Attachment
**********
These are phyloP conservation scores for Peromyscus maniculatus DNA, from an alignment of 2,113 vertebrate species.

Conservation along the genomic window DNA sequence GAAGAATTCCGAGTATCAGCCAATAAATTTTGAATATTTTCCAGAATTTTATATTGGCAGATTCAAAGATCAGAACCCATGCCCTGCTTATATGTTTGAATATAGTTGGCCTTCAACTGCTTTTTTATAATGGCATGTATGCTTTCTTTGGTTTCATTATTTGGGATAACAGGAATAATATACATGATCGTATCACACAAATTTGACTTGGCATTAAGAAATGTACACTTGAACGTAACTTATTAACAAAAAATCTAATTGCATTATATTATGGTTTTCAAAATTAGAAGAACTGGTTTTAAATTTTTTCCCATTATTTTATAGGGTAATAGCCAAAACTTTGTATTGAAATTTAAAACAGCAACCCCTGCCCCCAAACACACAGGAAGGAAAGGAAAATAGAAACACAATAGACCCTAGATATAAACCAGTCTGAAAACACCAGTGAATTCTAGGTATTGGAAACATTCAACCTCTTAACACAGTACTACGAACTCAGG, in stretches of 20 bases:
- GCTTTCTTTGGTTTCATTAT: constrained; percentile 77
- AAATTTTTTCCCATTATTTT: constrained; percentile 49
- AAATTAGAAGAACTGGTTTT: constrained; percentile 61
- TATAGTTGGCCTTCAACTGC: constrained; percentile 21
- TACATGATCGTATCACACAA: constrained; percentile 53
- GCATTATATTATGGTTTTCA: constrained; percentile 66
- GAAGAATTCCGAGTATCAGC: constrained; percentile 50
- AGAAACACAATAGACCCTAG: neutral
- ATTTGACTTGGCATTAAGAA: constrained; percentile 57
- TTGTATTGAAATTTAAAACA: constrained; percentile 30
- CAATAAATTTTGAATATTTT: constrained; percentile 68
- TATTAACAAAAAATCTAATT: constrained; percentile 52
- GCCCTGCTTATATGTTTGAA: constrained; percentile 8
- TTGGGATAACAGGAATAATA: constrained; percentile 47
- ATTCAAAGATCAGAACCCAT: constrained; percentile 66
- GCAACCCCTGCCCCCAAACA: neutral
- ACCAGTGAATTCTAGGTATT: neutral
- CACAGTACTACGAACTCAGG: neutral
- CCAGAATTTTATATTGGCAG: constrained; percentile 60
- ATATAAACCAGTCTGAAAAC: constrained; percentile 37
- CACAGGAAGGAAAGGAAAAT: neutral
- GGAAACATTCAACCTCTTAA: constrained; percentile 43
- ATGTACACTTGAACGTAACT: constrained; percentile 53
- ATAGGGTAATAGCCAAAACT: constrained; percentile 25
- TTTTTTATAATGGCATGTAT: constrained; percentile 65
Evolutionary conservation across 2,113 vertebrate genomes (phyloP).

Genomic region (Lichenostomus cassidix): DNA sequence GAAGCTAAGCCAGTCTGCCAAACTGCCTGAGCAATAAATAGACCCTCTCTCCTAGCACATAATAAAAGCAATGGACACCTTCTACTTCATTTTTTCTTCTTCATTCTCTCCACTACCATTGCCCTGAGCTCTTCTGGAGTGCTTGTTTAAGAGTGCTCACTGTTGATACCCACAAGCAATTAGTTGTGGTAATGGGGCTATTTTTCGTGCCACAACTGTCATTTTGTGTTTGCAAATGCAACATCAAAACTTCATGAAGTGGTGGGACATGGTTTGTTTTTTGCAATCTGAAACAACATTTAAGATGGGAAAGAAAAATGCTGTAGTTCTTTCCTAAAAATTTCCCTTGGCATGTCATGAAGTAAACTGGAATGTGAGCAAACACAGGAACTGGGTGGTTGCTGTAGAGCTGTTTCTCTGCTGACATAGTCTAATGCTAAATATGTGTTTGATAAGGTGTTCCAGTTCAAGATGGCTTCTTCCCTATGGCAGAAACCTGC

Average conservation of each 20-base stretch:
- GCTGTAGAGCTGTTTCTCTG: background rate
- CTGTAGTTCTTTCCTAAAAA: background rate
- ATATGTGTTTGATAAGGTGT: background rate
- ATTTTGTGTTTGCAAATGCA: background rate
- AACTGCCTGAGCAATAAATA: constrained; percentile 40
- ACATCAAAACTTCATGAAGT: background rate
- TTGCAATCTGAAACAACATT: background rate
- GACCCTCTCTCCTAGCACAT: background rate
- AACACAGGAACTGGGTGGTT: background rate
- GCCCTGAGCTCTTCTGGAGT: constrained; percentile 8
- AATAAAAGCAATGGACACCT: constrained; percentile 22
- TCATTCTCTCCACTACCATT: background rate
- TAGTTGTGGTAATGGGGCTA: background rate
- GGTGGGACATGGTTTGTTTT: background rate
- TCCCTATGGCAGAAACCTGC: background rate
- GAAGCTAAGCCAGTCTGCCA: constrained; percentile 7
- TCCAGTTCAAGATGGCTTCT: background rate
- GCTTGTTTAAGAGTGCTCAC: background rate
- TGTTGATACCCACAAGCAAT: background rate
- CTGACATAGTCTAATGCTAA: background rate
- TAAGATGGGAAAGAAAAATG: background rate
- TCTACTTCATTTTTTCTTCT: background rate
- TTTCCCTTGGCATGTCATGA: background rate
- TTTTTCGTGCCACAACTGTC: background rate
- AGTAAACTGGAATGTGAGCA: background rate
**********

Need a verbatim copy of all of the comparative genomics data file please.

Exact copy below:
These are phyloP conservation scores for Peromyscus maniculatus DNA, from an alignment of 2,113 vertebrate species.

Conservation along the genomic window DNA sequence GAAGAATTCCGAGTATCAGCCAATAAATTTTGAATATTTTCCAGAATTTTATATTGGCAGATTCAAAGATCAGAACCCATGCCCTGCTTATATGTTTGAATATAGTTGGCCTTCAACTGCTTTTTTATAATGGCATGTATGCTTTCTTTGGTTTCATTATTTGGGATAACAGGAATAATATACATGATCGTATCACACAAATTTGACTTGGCATTAAGAAATGTACACTTGAACGTAACTTATTAACAAAAAATCTAATTGCATTATATTATGGTTTTCAAAATTAGAAGAACTGGTTTTAAATTTTTTCCCATTATTTTATAGGGTAATAGCCAAAACTTTGTATTGAAATTTAAAACAGCAACCCCTGCCCCCAAACACACAGGAAGGAAAGGAAAATAGAAACACAATAGACCCTAGATATAAACCAGTCTGAAAACACCAGTGAATTCTAGGTATTGGAAACATTCAACCTCTTAACACAGTACTACGAACTCAGG, in stretches of 20 bases:
- GCTTTCTTTGGTTTCATTAT: constrained; percentile 77
- AAATTTTTTCCCATTATTTT: constrained; percentile 49
- AAATTAGAAGAACTGGTTTT: constrained; percentile 61
- TATAGTTGGCCTTCAACTGC: constrained; percentile 21
- TACATGATCGTATCACACAA: constrained; percentile 53
- GCATTATATTATGGTTTTCA: constrained; percentile 66
- GAAGAATTCCGAGTATCAGC: constrained; percentile 50
- AGAAACACAATAGACCCTAG: neutral
- ATTTGACTTGGCATTAAGAA: constrained; percentile 57
- TTGTATTGAAATTTAAAACA: constrained; percentile 30
- CAATAAATTTTGAATATTTT: constrained; percentile 68
- TATTAACAAAAAATCTAATT: constrained; percentile 52
- GCCCTGCTTATATGTTTGAA: constrained; percentile 8
- TTGGGATAACAGGAATAATA: constrained; percentile 47
- ATTCAAAGATCAGAACCCAT: constrained; percentile 66
- GCAACCCCTGCCCCCAAACA: neutral
- ACCAGTGAATTCTAGGTATT: neutral
- CACAGTACTACGAACTCAGG: neutral
- CCAGAATTTTATATTGGCAG: constrained; percentile 60
- ATATAAACCAGTCTGAAAAC: constrained; percentile 37
- CACAGGAAGGAAAGGAAAAT: neutral
- GGAAACATTCAACCTCTTAA: constrained; percentile 43
- ATGTACACTTGAACGTAACT: constrained; percentile 53
- ATAGGGTAATAGCCAAAACT: constrained; percentile 25
- TTTTTTATAATGGCATGTAT: constrained; percentile 65
Evolutionary conservation across 2,113 vertebrate genomes (phyloP).

Genomic region (Lichenostomus cassidix): DNA sequence GAAGCTAAGCCAGTCTGCCAAACTGCCTGAGCAATAAATAGACCCTCTCTCCTAGCACATAATAAAAGCAATGGACACCTTCTACTTCATTTTTTCTTCTTCATTCTCTCCACTACCATTGCCCTGAGCTCTTCTGGAGTGCTTGTTTAAGAGTGCTCACTGTTGATACCCACAAGCAATTAGTTGTGGTAATGGGGCTATTTTTCGTGCCACAACTGTCATTTTGTGTTTGCAAATGCAACATCAAAACTTCATGAAGTGGTGGGACATGGTTTGTTTTTTGCAATCTGAAACAACATTTAAGATGGGAAAGAAAAATGCTGTAGTTCTTTCCTAAAAATTTCCCTTGGCATGTCATGAAGTAAACTGGAATGTGAGCAAACACAGGAACTGGGTGGTTGCTGTAGAGCTGTTTCTCTGCTGACATAGTCTAATGCTAAATATGTGTTTGATAAGGTGTTCCAGTTCAAGATGGCTTCTTCCCTATGGCAGAAACCTGC

Average conservation of each 20-base stretch:
- GCTGTAGAGCTGTTTCTCTG: background rate
- CTGTAGTTCTTTCCTAAAAA: background rate
- ATATGTGTTTGATAAGGTGT: background rate
- ATTTTGTGTTTGCAAATGCA: background rate
- AACTGCCTGAGCAATAAATA: constrained; percentile 40
- ACATCAAAACTTCATGAAGT: background rate
- TTGCAATCTGAAACAACATT: background rate
- GACCCTCTCTCCTAGCACAT: background rate
- AACACAGGAACTGGGTGGTT: background rate
- GCCCTGAGCTCTTCTGGAGT: constrained; percentile 8
- AATAAAAGCAATGGACACCT: constrained; percentile 22
- TCATTCTCTCCACTACCATT: background rate
- TAGTTGTGGTAATGGGGCTA: background rate
- GGTGGGACATGGTTTGTTTT: background rate
- TCCCTATGGCAGAAACCTGC: background rate
- GAAGCTAAGCCAGTCTGCCA: constrained; percentile 7
- TCCAGTTCAAGATGGCTTCT: background rate
- GCTTGTTTAAGAGTGCTCAC: background rate
- TGTTGATACCCACAAGCAAT: background rate
- CTGACATAGTCTAATGCTAA: background rate
- TAAGATGGGAAAGAAAAATG: background rate
- TCTACTTCATTTTTTCTTCT: background rate
- TTTCCCTTGGCATGTCATGA: background rate
- TTTTTCGTGCCACAACTGTC: background rate
- AGTAAACTGGAATGTGAGCA: background rate